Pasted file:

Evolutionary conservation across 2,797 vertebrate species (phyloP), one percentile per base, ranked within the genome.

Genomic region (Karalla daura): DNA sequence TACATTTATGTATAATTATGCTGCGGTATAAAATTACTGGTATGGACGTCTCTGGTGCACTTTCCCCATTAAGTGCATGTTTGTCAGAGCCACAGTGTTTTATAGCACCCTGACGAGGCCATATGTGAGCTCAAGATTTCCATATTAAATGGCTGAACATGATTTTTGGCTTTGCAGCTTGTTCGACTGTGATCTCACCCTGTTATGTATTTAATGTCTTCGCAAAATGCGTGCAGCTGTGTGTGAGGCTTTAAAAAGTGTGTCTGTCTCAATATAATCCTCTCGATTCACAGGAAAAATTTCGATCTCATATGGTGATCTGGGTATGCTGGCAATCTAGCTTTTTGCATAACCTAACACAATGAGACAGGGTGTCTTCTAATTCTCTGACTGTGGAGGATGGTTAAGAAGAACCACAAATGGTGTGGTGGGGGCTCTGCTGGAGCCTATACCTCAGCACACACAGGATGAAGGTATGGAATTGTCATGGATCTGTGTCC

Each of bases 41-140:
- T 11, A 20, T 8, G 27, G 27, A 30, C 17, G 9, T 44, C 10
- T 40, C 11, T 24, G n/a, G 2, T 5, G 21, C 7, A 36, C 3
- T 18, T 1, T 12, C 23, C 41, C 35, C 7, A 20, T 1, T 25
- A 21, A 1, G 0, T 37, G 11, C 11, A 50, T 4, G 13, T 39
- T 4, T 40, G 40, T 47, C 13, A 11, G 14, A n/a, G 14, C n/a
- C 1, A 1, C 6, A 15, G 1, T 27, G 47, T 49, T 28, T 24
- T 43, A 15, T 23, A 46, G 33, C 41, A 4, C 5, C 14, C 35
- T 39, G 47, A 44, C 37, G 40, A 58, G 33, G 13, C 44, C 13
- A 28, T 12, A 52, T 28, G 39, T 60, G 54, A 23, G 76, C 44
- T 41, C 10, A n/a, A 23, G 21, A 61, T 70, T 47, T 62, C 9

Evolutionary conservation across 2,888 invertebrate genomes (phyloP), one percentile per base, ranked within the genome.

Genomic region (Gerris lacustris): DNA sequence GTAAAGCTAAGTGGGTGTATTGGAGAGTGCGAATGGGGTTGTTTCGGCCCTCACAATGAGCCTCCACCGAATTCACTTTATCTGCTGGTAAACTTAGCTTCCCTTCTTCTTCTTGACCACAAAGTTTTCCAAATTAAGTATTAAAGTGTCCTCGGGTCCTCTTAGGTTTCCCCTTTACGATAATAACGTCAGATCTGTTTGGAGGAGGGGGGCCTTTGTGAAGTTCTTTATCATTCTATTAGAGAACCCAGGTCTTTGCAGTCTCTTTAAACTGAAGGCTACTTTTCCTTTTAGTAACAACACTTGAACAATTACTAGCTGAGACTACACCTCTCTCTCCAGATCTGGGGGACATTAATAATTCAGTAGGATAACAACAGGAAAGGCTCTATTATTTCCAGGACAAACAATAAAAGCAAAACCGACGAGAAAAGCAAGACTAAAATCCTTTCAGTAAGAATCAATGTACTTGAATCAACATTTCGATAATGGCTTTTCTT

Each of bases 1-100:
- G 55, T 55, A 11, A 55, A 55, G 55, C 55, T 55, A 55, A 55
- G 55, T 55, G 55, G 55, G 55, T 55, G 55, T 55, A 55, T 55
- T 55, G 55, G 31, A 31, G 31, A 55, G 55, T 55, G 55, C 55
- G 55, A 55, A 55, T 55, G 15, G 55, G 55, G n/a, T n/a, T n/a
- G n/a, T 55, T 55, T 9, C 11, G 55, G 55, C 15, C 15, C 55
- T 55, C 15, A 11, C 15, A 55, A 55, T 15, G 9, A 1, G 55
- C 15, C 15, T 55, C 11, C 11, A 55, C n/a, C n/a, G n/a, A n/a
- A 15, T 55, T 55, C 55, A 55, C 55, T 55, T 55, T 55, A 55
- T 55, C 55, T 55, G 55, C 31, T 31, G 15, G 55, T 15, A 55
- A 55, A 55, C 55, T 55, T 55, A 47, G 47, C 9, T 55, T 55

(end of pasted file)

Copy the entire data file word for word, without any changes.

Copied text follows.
Evolutionary conservation across 2,797 vertebrate species (phyloP), one percentile per base, ranked within the genome.

Genomic region (Karalla daura): DNA sequence TACATTTATGTATAATTATGCTGCGGTATAAAATTACTGGTATGGACGTCTCTGGTGCACTTTCCCCATTAAGTGCATGTTTGTCAGAGCCACAGTGTTTTATAGCACCCTGACGAGGCCATATGTGAGCTCAAGATTTCCATATTAAATGGCTGAACATGATTTTTGGCTTTGCAGCTTGTTCGACTGTGATCTCACCCTGTTATGTATTTAATGTCTTCGCAAAATGCGTGCAGCTGTGTGTGAGGCTTTAAAAAGTGTGTCTGTCTCAATATAATCCTCTCGATTCACAGGAAAAATTTCGATCTCATATGGTGATCTGGGTATGCTGGCAATCTAGCTTTTTGCATAACCTAACACAATGAGACAGGGTGTCTTCTAATTCTCTGACTGTGGAGGATGGTTAAGAAGAACCACAAATGGTGTGGTGGGGGCTCTGCTGGAGCCTATACCTCAGCACACACAGGATGAAGGTATGGAATTGTCATGGATCTGTGTCC

Each of bases 41-140:
- T 11, A 20, T 8, G 27, G 27, A 30, C 17, G 9, T 44, C 10
- T 40, C 11, T 24, G n/a, G 2, T 5, G 21, C 7, A 36, C 3
- T 18, T 1, T 12, C 23, C 41, C 35, C 7, A 20, T 1, T 25
- A 21, A 1, G 0, T 37, G 11, C 11, A 50, T 4, G 13, T 39
- T 4, T 40, G 40, T 47, C 13, A 11, G 14, A n/a, G 14, C n/a
- C 1, A 1, C 6, A 15, G 1, T 27, G 47, T 49, T 28, T 24
- T 43, A 15, T 23, A 46, G 33, C 41, A 4, C 5, C 14, C 35
- T 39, G 47, A 44, C 37, G 40, A 58, G 33, G 13, C 44, C 13
- A 28, T 12, A 52, T 28, G 39, T 60, G 54, A 23, G 76, C 44
- T 41, C 10, A n/a, A 23, G 21, A 61, T 70, T 47, T 62, C 9

Evolutionary conservation across 2,888 invertebrate genomes (phyloP), one percentile per base, ranked within the genome.

Genomic region (Gerris lacustris): DNA sequence GTAAAGCTAAGTGGGTGTATTGGAGAGTGCGAATGGGGTTGTTTCGGCCCTCACAATGAGCCTCCACCGAATTCACTTTATCTGCTGGTAAACTTAGCTTCCCTTCTTCTTCTTGACCACAAAGTTTTCCAAATTAAGTATTAAAGTGTCCTCGGGTCCTCTTAGGTTTCCCCTTTACGATAATAACGTCAGATCTGTTTGGAGGAGGGGGGCCTTTGTGAAGTTCTTTATCATTCTATTAGAGAACCCAGGTCTTTGCAGTCTCTTTAAACTGAAGGCTACTTTTCCTTTTAGTAACAACACTTGAACAATTACTAGCTGAGACTACACCTCTCTCTCCAGATCTGGGGGACATTAATAATTCAGTAGGATAACAACAGGAAAGGCTCTATTATTTCCAGGACAAACAATAAAAGCAAAACCGACGAGAAAAGCAAGACTAAAATCCTTTCAGTAAGAATCAATGTACTTGAATCAACATTTCGATAATGGCTTTTCTT

Each of bases 1-100:
- G 55, T 55, A 11, A 55, A 55, G 55, C 55, T 55, A 55, A 55
- G 55, T 55, G 55, G 55, G 55, T 55, G 55, T 55, A 55, T 55
- T 55, G 55, G 31, A 31, G 31, A 55, G 55, T 55, G 55, C 55
- G 55, A 55, A 55, T 55, G 15, G 55, G 55, G n/a, T n/a, T n/a
- G n/a, T 55, T 55, T 9, C 11, G 55, G 55, C 15, C 15, C 55
- T 55, C 15, A 11, C 15, A 55, A 55, T 15, G 9, A 1, G 55
- C 15, C 15, T 55, C 11, C 11, A 55, C n/a, C n/a, G n/a, A n/a
- A 15, T 55, T 55, C 55, A 55, C 55, T 55, T 55, T 55, A 55
- T 55, C 55, T 55, G 55, C 31, T 31, G 15, G 55, T 15, A 55
- A 55, A 55, C 55, T 55, T 55, A 47, G 47, C 9, T 55, T 55